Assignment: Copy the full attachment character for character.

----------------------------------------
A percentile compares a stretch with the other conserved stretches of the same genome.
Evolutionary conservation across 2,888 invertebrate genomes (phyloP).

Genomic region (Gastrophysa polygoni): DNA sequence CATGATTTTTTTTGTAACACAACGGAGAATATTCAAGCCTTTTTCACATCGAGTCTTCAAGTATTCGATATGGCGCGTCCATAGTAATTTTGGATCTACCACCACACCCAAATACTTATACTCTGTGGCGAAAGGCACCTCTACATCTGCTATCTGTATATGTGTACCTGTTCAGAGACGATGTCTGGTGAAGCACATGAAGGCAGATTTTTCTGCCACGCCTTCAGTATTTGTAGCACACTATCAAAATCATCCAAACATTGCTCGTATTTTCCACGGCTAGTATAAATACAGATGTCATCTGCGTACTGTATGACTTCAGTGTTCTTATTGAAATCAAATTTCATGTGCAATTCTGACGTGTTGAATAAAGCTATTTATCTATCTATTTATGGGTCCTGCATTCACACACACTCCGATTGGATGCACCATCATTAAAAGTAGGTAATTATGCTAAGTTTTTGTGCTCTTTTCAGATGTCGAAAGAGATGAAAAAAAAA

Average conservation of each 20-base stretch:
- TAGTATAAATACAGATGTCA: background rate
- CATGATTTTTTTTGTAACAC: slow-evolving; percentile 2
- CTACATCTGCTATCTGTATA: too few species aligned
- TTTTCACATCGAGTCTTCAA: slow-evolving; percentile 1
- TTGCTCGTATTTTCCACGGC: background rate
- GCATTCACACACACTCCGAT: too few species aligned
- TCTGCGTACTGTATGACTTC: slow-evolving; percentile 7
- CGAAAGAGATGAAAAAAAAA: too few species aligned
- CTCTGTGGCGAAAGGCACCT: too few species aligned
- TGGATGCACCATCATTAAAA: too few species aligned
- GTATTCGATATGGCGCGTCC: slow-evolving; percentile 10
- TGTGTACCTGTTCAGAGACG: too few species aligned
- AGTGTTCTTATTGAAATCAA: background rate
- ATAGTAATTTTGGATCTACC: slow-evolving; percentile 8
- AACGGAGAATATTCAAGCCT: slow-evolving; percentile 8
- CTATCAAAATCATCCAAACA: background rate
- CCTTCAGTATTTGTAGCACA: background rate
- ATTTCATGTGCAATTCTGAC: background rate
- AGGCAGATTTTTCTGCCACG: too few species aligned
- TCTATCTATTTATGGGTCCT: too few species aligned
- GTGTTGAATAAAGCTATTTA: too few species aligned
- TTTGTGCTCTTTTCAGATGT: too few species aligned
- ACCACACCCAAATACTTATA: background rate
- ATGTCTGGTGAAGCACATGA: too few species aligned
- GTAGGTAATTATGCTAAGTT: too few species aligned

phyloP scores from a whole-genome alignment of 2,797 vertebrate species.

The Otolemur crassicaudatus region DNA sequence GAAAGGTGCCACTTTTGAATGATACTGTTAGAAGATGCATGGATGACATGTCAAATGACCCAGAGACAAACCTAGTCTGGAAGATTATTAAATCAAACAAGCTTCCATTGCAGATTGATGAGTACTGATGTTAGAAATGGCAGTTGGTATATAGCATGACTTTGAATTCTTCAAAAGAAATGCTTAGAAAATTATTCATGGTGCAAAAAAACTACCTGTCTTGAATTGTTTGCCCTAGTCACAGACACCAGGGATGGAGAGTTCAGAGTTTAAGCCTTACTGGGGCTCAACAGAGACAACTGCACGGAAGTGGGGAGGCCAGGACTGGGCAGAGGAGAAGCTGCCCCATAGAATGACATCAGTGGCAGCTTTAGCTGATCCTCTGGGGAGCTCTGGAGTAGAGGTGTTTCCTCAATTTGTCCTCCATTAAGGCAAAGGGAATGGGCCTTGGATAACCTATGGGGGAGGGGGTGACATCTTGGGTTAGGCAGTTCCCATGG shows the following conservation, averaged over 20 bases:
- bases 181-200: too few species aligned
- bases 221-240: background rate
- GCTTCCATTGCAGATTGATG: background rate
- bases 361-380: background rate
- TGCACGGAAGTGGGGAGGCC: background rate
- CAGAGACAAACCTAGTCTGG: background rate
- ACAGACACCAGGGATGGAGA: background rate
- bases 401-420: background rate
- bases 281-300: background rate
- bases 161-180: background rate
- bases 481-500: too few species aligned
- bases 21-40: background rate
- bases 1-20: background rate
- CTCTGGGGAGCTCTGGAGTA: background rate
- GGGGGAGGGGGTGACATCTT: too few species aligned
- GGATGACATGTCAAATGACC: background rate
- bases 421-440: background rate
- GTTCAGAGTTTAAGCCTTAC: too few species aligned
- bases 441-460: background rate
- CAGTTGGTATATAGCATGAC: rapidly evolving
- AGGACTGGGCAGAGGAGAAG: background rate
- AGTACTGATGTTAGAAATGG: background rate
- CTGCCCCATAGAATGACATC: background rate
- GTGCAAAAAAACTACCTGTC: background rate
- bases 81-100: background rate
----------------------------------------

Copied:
A percentile compares a stretch with the other conserved stretches of the same genome.
Evolutionary conservation across 2,888 invertebrate genomes (phyloP).

Genomic region (Gastrophysa polygoni): DNA sequence CATGATTTTTTTTGTAACACAACGGAGAATATTCAAGCCTTTTTCACATCGAGTCTTCAAGTATTCGATATGGCGCGTCCATAGTAATTTTGGATCTACCACCACACCCAAATACTTATACTCTGTGGCGAAAGGCACCTCTACATCTGCTATCTGTATATGTGTACCTGTTCAGAGACGATGTCTGGTGAAGCACATGAAGGCAGATTTTTCTGCCACGCCTTCAGTATTTGTAGCACACTATCAAAATCATCCAAACATTGCTCGTATTTTCCACGGCTAGTATAAATACAGATGTCATCTGCGTACTGTATGACTTCAGTGTTCTTATTGAAATCAAATTTCATGTGCAATTCTGACGTGTTGAATAAAGCTATTTATCTATCTATTTATGGGTCCTGCATTCACACACACTCCGATTGGATGCACCATCATTAAAAGTAGGTAATTATGCTAAGTTTTTGTGCTCTTTTCAGATGTCGAAAGAGATGAAAAAAAAA

Average conservation of each 20-base stretch:
- TAGTATAAATACAGATGTCA: background rate
- CATGATTTTTTTTGTAACAC: slow-evolving; percentile 2
- CTACATCTGCTATCTGTATA: too few species aligned
- TTTTCACATCGAGTCTTCAA: slow-evolving; percentile 1
- TTGCTCGTATTTTCCACGGC: background rate
- GCATTCACACACACTCCGAT: too few species aligned
- TCTGCGTACTGTATGACTTC: slow-evolving; percentile 7
- CGAAAGAGATGAAAAAAAAA: too few species aligned
- CTCTGTGGCGAAAGGCACCT: too few species aligned
- TGGATGCACCATCATTAAAA: too few species aligned
- GTATTCGATATGGCGCGTCC: slow-evolving; percentile 10
- TGTGTACCTGTTCAGAGACG: too few species aligned
- AGTGTTCTTATTGAAATCAA: background rate
- ATAGTAATTTTGGATCTACC: slow-evolving; percentile 8
- AACGGAGAATATTCAAGCCT: slow-evolving; percentile 8
- CTATCAAAATCATCCAAACA: background rate
- CCTTCAGTATTTGTAGCACA: background rate
- ATTTCATGTGCAATTCTGAC: background rate
- AGGCAGATTTTTCTGCCACG: too few species aligned
- TCTATCTATTTATGGGTCCT: too few species aligned
- GTGTTGAATAAAGCTATTTA: too few species aligned
- TTTGTGCTCTTTTCAGATGT: too few species aligned
- ACCACACCCAAATACTTATA: background rate
- ATGTCTGGTGAAGCACATGA: too few species aligned
- GTAGGTAATTATGCTAAGTT: too few species aligned

phyloP scores from a whole-genome alignment of 2,797 vertebrate species.

The Otolemur crassicaudatus region DNA sequence GAAAGGTGCCACTTTTGAATGATACTGTTAGAAGATGCATGGATGACATGTCAAATGACCCAGAGACAAACCTAGTCTGGAAGATTATTAAATCAAACAAGCTTCCATTGCAGATTGATGAGTACTGATGTTAGAAATGGCAGTTGGTATATAGCATGACTTTGAATTCTTCAAAAGAAATGCTTAGAAAATTATTCATGGTGCAAAAAAACTACCTGTCTTGAATTGTTTGCCCTAGTCACAGACACCAGGGATGGAGAGTTCAGAGTTTAAGCCTTACTGGGGCTCAACAGAGACAACTGCACGGAAGTGGGGAGGCCAGGACTGGGCAGAGGAGAAGCTGCCCCATAGAATGACATCAGTGGCAGCTTTAGCTGATCCTCTGGGGAGCTCTGGAGTAGAGGTGTTTCCTCAATTTGTCCTCCATTAAGGCAAAGGGAATGGGCCTTGGATAACCTATGGGGGAGGGGGTGACATCTTGGGTTAGGCAGTTCCCATGG shows the following conservation, averaged over 20 bases:
- bases 181-200: too few species aligned
- bases 221-240: background rate
- GCTTCCATTGCAGATTGATG: background rate
- bases 361-380: background rate
- TGCACGGAAGTGGGGAGGCC: background rate
- CAGAGACAAACCTAGTCTGG: background rate
- ACAGACACCAGGGATGGAGA: background rate
- bases 401-420: background rate
- bases 281-300: background rate
- bases 161-180: background rate
- bases 481-500: too few species aligned
- bases 21-40: background rate
- bases 1-20: background rate
- CTCTGGGGAGCTCTGGAGTA: background rate
- GGGGGAGGGGGTGACATCTT: too few species aligned
- GGATGACATGTCAAATGACC: background rate
- bases 421-440: background rate
- GTTCAGAGTTTAAGCCTTAC: too few species aligned
- bases 441-460: background rate
- CAGTTGGTATATAGCATGAC: rapidly evolving
- AGGACTGGGCAGAGGAGAAG: background rate
- AGTACTGATGTTAGAAATGG: background rate
- CTGCCCCATAGAATGACATC: background rate
- GTGCAAAAAAACTACCTGTC: background rate
- bases 81-100: background rate